Natural materials, which have risen from billions of years of evolution, have developed unique characteristics, such as hierarchical structures, multi-functionality, self-assembly at ambient temperature and pressure, capabilities of self-healing and environmental adaptation. Distinct from engineering materials, which are unable to perform both lightweight and high strength; high stiffness and high toughness, biological materials are often composites which possess remarkable mechanical properties, combining lightweight, high strength and high toughness owing to strengthening and toughening mechanisms from nano-, micro-, meso-, and macro-scales.
One intriguing example is the diabolical ironclad beetle armored with tough exoskeleton which can protect it from predators, being pinned by needles and even being run over by cars. Prof. Po-Yu Chen from Department of Materials Science and Engineering at National Tsing Hua University was invited to wrote a News & Views article for Nature , elucidating the strategies utilized by the ironclad beetles. The secrets lie in the layered, jigsaw-like joints between hardened forewings (elytra) and a series of functionally graded support structures connect the elytra and ventral cuticle. The findings inspire novel designs for armored vehicles, crush-resistant robots, and tougher, more reliable joints between different materials. Prof. Chen have studied a wide variety of natural materials, such as mollusk shells, crab exoskeletons, elk antlers, ram horns, toucan beaks, feathers, shark/piranha teeth, alligator/armadillo armors, snake/turtle shells, and published several highly cited journal articles and a textbook in this field. He pointed out that instead of materials selection, biological materials often achieve their superior performance and functionality through structural designs at varying hierarchical levels. However, the complex hierarchical structures of biological materials make them difficult to be fabricated and therefore limit the engineering applications. “A.I. plays a critical role in finding out the key structural features and accelerating the development of novel bio-inspired materials.”
Prof. Chen and collaborators from National Taiwan University and National Cheng Kung University further utilize multi-disciplinary approaches — integrating advanced structural characterization, mechanical testing, simulations, artificial intelligence, machine learning, and 3D printing — to further understand the structure-property-function relationships of a wide variety of natural materials and develop novel materials with superior mechanical performance. This research project titled “Design and Development of Novel Lightweight Structural Materials with Superior Mechanical Performance by Bio-inspiration and Materials Genome Initiative” is supported by Department of Engineering and Technologies, Ministry of Science and Technology.
Inspired from the brick-and-mortar microstructure of abalone nacre, we apply AI and machine learning to generate thousands of patterns made of hard and soft materials with a fixed ratio and select those exhibit tough mechanical performance for 3D-printing. Improved from the traditional brick-and-mortar structure, we find that the bow-tie structures with interlocking mechanism can significantly enhance both toughness and strength. Learning from the lightweight yet strong Liquidambar formosana fruits, we design a series of porous materials with various hole arrangements and find that the bio-inspired Fibonacci structures possess superior mechanical properties than other regular structures. Inspired from the exoskeleton of beetles, we fabricate helical/gradient structures which are impact resistant with high energy absorbent. Mimicking dragonfly wings, we utilize genetic algorithm approach to generate voronoi-like 2-D structures which are lightweight and flexible, in the meantime, exhibit improved toughness and strength.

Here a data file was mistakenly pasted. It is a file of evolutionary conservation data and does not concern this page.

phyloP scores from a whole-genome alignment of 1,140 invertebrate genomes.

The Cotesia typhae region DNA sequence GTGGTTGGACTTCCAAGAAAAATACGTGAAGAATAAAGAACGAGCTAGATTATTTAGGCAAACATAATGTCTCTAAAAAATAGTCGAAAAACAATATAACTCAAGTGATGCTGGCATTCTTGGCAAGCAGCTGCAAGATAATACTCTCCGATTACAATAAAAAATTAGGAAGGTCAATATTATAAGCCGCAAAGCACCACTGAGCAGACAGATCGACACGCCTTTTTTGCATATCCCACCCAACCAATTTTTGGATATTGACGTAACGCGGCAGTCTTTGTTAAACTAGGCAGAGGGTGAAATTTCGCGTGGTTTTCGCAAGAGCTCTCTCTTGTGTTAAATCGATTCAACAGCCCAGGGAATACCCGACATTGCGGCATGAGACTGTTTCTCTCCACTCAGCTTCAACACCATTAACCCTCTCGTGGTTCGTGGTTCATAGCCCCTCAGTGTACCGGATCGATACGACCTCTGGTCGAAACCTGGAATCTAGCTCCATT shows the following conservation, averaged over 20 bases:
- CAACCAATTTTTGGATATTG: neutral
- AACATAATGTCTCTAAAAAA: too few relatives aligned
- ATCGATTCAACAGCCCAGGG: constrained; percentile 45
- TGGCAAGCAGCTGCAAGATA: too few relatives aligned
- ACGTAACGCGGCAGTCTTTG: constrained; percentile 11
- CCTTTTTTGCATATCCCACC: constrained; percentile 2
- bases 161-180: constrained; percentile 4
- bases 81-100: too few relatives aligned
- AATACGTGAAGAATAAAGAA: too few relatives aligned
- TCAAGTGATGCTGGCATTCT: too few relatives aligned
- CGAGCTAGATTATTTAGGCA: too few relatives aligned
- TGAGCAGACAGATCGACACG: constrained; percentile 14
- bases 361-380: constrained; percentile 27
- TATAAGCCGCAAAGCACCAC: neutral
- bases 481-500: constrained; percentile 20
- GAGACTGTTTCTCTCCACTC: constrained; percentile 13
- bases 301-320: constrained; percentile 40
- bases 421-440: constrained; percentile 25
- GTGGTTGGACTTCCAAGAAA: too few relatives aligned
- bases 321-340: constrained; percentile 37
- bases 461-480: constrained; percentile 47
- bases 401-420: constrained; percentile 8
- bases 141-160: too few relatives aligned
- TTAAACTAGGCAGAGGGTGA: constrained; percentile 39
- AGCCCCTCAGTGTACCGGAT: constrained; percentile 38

Additionally, we are establishing database of structures and properties of natural materials, developing a prediction system of material properties based on given structures and a platform that can design optimized structures based on required mechanical properties. This technique titled “Generation of Bio-inspired Lightweight Structures by Integrating Artificial Intelligence and Materials Genome Initiative” received the MOST FutureTech Breakthrough Award and highlighted as one of the 11 word leading technologies. Two selected applications are bio-inspired/AI-modified shoe midsoles with multi-functionalities (elasticity, support, cushion) and customized designs and lightweight porous metals/alloys for artificial bones and discs. Inspiration from Nature, optimization by AI/Machine Learning, and realization by advanced manufacturing can accelerate the development of novel structural materials with superior mechanical performance and lead to wide industrial applications, including bicycles, automobiles, aerospace, intelligent robots, biomedical materials and assistive devices.
References on International Publications:
1. P.-Y. Chen, “Diabolical ironclad beetles inspire tougher joints for engineering applications” Nature 586, 502-504 (2020). doi: 10.1038/d41586-020-02840-1
2. A, Ghimire, Y.-Y. Tsai, S.-W. Chang, P.-Y. Chen, “Tunable interface hardening: Designing tough bio-inspired composites through 3D printing, testing, and computational validation” Composites Part B (2021) in press.
3. Y. Chiang, C.-C. Tung, X.-D. Lin, P.-Y. Chen, C.-S. Chen, and S.-W. Chang, “Geometrically toughening mechanism of cellular composites inspired by Fibonacci lattice in Liquidambar formosana” Composite Structures 262, 113349 (2020). doi:10.1016/j.compstruct.2020.113349
Program Manager, Yu Hao Wang
Department of Engineering and Technologies, Ministry of Science and Technology